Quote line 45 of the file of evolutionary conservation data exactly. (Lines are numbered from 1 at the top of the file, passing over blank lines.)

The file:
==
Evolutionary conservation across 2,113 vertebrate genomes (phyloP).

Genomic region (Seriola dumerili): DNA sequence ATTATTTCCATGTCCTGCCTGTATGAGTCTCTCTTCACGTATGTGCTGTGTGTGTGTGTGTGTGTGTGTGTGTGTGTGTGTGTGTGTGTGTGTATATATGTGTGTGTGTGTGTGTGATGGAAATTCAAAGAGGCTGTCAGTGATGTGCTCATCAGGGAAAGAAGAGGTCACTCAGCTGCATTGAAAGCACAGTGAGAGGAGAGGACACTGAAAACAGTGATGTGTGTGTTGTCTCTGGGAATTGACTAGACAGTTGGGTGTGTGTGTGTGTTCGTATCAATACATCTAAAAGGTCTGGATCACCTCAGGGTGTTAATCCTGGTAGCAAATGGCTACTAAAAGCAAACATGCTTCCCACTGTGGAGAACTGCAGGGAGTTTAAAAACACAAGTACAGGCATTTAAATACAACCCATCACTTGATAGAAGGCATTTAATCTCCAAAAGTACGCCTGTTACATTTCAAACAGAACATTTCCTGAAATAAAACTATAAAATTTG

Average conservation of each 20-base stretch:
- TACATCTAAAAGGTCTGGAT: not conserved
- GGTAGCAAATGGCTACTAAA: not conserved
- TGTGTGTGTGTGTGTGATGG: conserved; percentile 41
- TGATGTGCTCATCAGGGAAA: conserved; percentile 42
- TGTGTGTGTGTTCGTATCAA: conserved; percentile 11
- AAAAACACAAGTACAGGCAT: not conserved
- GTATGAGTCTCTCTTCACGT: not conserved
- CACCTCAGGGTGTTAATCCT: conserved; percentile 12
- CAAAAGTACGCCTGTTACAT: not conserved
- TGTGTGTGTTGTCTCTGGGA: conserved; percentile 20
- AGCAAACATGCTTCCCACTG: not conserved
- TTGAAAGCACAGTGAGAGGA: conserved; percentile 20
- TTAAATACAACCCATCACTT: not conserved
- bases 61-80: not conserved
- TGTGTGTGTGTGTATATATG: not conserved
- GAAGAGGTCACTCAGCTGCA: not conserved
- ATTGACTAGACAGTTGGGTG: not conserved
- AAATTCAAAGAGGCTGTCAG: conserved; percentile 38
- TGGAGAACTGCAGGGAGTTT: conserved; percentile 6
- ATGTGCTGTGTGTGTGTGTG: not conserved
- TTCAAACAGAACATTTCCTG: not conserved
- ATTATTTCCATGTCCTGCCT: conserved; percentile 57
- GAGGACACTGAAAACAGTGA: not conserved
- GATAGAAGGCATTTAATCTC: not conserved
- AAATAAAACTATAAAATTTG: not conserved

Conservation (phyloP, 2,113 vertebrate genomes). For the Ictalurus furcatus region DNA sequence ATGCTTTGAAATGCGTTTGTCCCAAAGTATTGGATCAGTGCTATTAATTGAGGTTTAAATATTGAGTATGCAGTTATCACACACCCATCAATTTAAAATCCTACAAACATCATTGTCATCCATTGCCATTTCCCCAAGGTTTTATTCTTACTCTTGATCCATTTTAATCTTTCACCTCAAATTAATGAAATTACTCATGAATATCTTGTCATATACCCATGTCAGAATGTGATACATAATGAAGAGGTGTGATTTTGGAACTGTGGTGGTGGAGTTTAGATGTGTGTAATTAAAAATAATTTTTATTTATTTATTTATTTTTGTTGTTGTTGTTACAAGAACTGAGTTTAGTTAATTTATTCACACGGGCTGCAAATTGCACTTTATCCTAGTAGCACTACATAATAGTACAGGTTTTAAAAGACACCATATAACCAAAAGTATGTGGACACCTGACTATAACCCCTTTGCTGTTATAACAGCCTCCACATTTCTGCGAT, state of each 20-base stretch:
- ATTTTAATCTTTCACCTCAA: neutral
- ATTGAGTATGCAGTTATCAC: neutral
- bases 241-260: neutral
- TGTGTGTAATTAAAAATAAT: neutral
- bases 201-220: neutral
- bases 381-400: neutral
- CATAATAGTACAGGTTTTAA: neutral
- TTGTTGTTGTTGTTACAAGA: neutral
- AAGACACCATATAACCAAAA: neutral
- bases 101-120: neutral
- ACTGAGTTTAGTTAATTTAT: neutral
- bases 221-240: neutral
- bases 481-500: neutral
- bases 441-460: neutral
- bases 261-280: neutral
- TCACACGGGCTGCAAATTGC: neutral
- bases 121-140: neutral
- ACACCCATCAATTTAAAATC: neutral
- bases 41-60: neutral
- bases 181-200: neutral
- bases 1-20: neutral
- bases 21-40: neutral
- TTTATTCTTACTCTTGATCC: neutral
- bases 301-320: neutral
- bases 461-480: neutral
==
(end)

- TCACACGGGCTGCAAATTGC: neutral